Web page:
The Happiest of Times?

The Happiest of Times?

 

The ‘Empty Nest’ Leaves Time to Talk and Play with Your Spouse

By Jeff Anderson / Contributor

I don’t understand. I was looking forward to this. I don’t have to go to basketball games anymore. No more recitals or school concerts. PTA is in my rearview mirror, and I don’t have to worry about coming home to find a teenage party spilling out onto my lawn. I’ve raised my kids, and I think I’ve done a pretty good job. At least I’ve done my best, and soon they’ll be out on their own. Isn’t this supposed to be the time we’ve been looking forward to?

Yes, it is.

But I feel empty. I feel alone. I don’t know my spouse anymore. We don’t have anything in common, and there’s nothing to talk about. It feels like we just sit around watching TV or staring at the walls. How could this be?

What were things like before the children came?

We talked all the time. We talked about the future. We talked about dinner and where we were going to go on our next vacation. Being together was enough all by itself and the sex was great!

The children have graduated and gone. It’s supposed to be a time when you and your spouse experience the freedom you’ve been looking forward to for at least eighteen years.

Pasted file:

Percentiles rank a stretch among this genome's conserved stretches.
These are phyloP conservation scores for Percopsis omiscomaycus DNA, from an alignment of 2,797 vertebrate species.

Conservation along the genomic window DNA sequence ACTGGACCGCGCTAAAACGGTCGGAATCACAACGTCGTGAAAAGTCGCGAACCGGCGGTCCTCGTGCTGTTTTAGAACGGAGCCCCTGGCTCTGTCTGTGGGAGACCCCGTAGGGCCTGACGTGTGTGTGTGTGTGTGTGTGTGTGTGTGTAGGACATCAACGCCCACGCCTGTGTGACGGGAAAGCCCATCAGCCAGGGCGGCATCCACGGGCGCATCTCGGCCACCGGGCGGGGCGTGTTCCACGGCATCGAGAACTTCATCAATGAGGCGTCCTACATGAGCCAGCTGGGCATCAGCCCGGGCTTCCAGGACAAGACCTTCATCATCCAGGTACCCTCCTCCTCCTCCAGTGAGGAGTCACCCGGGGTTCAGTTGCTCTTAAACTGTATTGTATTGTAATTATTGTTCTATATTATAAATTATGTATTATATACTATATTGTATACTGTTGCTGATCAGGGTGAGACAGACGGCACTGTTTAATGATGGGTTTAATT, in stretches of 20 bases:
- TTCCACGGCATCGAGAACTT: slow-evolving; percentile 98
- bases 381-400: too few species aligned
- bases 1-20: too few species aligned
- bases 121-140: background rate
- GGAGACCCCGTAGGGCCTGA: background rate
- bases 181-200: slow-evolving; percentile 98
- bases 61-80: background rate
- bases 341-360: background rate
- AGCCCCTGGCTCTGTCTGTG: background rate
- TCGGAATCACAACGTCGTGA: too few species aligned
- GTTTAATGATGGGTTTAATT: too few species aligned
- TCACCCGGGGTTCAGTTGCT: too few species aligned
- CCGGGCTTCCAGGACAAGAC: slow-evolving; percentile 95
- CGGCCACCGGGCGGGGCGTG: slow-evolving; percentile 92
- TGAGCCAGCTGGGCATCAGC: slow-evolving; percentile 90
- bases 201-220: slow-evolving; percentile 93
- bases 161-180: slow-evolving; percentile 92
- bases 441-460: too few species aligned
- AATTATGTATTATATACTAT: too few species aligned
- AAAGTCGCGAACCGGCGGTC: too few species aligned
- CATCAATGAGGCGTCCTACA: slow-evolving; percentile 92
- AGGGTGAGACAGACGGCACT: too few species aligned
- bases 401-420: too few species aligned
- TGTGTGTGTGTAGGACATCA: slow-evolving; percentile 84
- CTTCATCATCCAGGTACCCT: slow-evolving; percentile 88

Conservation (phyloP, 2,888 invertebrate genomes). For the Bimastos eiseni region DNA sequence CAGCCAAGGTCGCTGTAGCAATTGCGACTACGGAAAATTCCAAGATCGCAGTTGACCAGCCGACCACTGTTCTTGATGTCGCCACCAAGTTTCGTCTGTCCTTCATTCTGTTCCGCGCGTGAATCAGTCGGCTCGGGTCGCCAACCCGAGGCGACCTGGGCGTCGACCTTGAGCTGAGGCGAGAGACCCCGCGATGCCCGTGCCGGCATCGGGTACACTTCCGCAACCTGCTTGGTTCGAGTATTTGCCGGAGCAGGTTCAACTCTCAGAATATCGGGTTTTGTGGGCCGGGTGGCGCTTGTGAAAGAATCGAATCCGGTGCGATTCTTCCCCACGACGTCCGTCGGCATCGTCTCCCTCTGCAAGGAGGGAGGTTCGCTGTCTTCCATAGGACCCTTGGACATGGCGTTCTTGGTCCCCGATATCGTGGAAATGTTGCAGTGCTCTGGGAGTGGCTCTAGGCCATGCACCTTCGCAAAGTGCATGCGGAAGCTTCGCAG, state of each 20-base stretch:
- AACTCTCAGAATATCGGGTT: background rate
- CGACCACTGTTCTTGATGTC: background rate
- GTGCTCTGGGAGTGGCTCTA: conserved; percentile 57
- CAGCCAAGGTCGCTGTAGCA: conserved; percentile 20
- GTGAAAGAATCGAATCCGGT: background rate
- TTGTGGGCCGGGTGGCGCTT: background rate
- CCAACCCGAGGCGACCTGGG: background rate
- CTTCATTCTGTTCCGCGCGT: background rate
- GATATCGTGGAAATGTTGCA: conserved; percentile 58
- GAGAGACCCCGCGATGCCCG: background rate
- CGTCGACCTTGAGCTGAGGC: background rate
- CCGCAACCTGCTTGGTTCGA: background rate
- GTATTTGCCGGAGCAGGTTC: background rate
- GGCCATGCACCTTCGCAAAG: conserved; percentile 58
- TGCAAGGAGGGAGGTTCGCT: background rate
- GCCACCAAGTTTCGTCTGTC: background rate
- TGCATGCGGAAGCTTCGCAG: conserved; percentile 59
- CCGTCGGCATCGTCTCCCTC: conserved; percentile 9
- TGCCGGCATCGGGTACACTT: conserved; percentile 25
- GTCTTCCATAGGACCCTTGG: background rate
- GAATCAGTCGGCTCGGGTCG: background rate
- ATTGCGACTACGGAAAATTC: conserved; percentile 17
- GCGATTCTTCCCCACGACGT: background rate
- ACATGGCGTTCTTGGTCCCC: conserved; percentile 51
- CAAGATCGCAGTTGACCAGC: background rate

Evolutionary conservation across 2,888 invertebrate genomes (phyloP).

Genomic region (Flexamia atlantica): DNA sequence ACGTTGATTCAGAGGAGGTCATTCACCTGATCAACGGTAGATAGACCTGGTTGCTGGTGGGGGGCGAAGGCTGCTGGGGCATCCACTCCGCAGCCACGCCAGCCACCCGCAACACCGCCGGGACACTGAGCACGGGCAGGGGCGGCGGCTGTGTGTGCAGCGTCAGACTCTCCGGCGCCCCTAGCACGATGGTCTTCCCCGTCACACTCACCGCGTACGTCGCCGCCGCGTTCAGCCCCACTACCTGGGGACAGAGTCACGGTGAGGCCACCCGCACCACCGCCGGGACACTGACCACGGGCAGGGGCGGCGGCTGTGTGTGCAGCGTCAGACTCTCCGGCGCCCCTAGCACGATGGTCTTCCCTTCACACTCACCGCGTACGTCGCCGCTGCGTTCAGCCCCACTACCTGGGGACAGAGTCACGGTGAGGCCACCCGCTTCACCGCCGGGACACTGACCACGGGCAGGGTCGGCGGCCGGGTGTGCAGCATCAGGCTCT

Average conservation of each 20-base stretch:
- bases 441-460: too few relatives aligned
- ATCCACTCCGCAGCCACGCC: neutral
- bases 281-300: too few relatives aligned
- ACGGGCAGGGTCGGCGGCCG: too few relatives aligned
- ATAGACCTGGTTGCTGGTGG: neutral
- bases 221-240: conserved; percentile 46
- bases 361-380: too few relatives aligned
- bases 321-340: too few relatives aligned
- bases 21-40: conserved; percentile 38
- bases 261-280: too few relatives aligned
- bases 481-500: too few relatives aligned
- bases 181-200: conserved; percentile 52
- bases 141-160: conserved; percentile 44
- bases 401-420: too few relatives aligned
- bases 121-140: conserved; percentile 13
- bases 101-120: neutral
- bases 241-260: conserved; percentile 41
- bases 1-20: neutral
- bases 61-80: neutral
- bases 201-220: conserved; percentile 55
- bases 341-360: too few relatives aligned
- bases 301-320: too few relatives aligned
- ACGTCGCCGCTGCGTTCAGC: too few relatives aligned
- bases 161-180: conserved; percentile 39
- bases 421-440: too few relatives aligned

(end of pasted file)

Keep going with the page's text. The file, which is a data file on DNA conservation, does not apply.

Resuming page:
How could one of the happiest times of your lives—the time you’ve actually been dreaming of ever since your children discovered puberty—be so empty?  Why have the divorce rates among older couples doubled in the last 20 years?

Before children, you shared some common interests, and, more importantly, you shared some common values.  Family was one of them, and it probably still is, though it looks different now. The human condition is marked by growth.  Our families grow, our interests evolve and even our values change over time.  Now here’s the thing:  if my wife and I grow in different directions, by the time our youngest is in college, we won’t know each other anymore.  Whether you’ve got a newborn at home or your little one has been gone for a few years, you can build and rebuild a happy marriage.  The key to this is talking.  If you grow, as you inevitably will, how will you know the direction your spouse is growing unless you feed your marriage with often and honest communication?  Playful and serious, about important things and about nothing at all, with your eyes, with your voices and with your bodies.  The way we know people best is by talking with them and developing our understanding of them over time.

What if your communication muscles are out of shape? They can come right back into line with a little effort.  Sometimes a good counselor can help develop the basics.  Sometimes we just need to push ourselves a little bit to start.  You probably know your spouse’s interests, but you might find out why they love what they love.  You might find that you can love their interests (or at least tolerate them) because you love your spouse.

You were happy before children.  You can have a happier and more fulfilled marriage now by talking about your newly developed interests and joyfully playing as often as you can.

Editor’s Note: Jeff Anderson is a family law attorney, a husband and a dad to two teens.  His bio can be found on page 9.  To reach Jeff, email him at jeff@ondafamilylaw.com or call 972.248.8383. ondafamilylaw.com

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